Ashton parish holds sesquicentennial of faith in St. Peter’s Church Print E-mail
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Written by Kat Wagner, Catholic Herald Staff   
Thursday, Nov. 17, 2011 -- 12:00 AM
Parishioners fill the pews at St. Peter Church in Ashton during the celebration of the Mass in honor of the parish’s 150 years. (Catholic Herald photo/Kat Wagner). To view or purchase photos from this event go to:

ASHTON -- St. Peter Parish is celebrating its 150th anniversary this year and held a Mass and dinner November 5 to mark the occasion.

Bishop Robert C. Morlino came to the parish, located in rural Dane County about 10 miles outside Madison, to celebrate Mass. Concelebrants included Fr. Brian Dulli, pastor of the parish, Fr. Laverne Meier, Fr. John Meinholz, and Fr. Henry Kalscheuer.

The parish has grown considerably since it was founded by 20 families as a mission church of Cross Plains and Martinsville. It currently has over 300 registered families.

“Many other people have been positively impacted by the Holy Spirit’s generous outpouring in Ashton,” said Father Dulli in his homily during the Saturday evening Mass which packed the church’s pews. “Extended families count many members who have moved on to have a positive impact on our state, our nation, and on our world. The parish has been the origin of priests and consecrated women religious for several generations. We are grateful to the Franciscan Sisters of Christian Charity of Manitowoc for the positive impact that they had for many years on the parish school. Our faculty and staff at St. Peter’s continue the legacy of Catholic education for good in the community.”

Following the example of St. Peter

The parish, Father Dulli said, follows in the tradition of its patron saint, St. Peter, the rock on which Christ built his Church. For the occasion of the parish anniversary, the Jubilee Mass used the Votive Mass of St. Peter, which included the passage in which Simon Peter reveals Christ is “the Messiah, the Son of the living God,” and Jesus says to him in reply:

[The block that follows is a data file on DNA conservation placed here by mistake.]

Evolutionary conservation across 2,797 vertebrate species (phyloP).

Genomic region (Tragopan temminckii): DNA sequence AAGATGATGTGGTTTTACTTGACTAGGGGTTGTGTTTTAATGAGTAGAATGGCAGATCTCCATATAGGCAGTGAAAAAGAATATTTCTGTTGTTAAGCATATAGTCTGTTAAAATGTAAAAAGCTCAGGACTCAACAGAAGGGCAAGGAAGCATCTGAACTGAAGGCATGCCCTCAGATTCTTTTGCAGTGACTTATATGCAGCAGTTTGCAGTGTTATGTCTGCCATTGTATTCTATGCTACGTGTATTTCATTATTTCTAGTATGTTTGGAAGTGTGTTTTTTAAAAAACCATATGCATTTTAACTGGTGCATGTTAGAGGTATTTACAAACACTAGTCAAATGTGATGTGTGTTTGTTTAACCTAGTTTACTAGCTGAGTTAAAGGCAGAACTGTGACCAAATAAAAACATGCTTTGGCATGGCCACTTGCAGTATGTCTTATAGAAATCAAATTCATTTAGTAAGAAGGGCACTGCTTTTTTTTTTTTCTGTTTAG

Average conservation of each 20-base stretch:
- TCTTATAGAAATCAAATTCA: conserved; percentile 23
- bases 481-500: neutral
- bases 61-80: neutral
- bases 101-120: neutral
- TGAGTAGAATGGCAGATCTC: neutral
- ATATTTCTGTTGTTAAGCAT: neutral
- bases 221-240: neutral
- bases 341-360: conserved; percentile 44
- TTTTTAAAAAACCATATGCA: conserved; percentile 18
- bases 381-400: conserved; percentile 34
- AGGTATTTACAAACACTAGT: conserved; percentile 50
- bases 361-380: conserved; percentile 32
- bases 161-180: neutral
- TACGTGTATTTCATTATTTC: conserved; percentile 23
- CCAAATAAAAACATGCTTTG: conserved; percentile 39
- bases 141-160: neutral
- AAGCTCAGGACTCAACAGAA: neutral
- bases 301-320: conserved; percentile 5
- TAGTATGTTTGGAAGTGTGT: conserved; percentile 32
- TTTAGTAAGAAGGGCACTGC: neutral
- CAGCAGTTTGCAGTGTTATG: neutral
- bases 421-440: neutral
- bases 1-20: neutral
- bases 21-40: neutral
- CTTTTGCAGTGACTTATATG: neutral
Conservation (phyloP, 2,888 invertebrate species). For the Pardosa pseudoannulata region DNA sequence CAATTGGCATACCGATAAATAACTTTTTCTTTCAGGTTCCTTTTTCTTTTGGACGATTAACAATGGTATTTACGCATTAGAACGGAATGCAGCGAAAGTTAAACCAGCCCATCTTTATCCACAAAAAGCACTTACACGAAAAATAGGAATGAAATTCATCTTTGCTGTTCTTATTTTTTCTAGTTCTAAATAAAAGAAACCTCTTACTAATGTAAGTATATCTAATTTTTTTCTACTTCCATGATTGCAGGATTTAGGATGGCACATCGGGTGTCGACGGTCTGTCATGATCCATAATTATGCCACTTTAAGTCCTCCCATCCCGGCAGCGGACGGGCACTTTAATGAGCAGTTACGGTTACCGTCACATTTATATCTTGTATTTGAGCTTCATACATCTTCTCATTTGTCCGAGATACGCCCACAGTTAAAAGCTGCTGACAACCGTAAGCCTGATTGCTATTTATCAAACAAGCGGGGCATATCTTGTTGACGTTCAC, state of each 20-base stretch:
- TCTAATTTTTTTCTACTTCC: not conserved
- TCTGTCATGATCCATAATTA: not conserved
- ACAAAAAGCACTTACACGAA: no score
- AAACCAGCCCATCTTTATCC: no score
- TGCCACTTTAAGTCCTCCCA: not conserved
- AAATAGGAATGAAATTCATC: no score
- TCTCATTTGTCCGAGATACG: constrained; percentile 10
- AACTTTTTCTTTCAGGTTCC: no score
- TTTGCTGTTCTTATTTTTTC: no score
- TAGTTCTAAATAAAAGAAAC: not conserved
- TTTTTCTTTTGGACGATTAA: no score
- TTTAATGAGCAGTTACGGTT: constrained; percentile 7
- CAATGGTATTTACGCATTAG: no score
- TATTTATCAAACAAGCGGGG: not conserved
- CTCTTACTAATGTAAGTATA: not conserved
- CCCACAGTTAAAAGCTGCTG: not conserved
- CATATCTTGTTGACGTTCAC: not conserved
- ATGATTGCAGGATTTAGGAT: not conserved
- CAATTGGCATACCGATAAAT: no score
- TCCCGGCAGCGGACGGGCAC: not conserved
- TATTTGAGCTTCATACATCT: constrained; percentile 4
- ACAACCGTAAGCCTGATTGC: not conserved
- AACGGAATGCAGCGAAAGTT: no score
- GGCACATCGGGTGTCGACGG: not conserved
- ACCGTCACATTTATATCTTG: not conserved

“Blessed are you, Simon son of Jonah. For flesh and blood has not revealed this to you, but my heavenly Father. And so I say to you, you are Peter, and upon this rock I will build my church, and the gates of the netherworld shall not prevail against it. I will give you the keys to the kingdom of heaven. Whatever you bind on earth shall be bound in heaven; and whatever you loose on earth shall be loosed in heaven” (Mt 16:17-19).

St. Peter Parish history

The following is information on the history of St. Peter Parish, Ashton, supplied by Shaun LeVeque for the soon-to-be-published parish history book. Much of the history of St. Peter Parish here related has been drawn from several sources, including the St. Peter’s Centennial book of 1961 and the booklet referred to as “Upon This Rock” by Angeline Coady.

• Before St. Peter’s was a parish, the 20 families in the Ashton area were a mission of Cross Plains and Martinsville. The first church was built in 1861, and the first parish priest was Fr. Michael Deisenrieder.

• The parish school was founded in 1866. The Franciscan Sisters of Manitowoc, currently at Silver Lake College, provided the teachers for the school. The first lay teacher was hired in 1966 when the current school building was completed.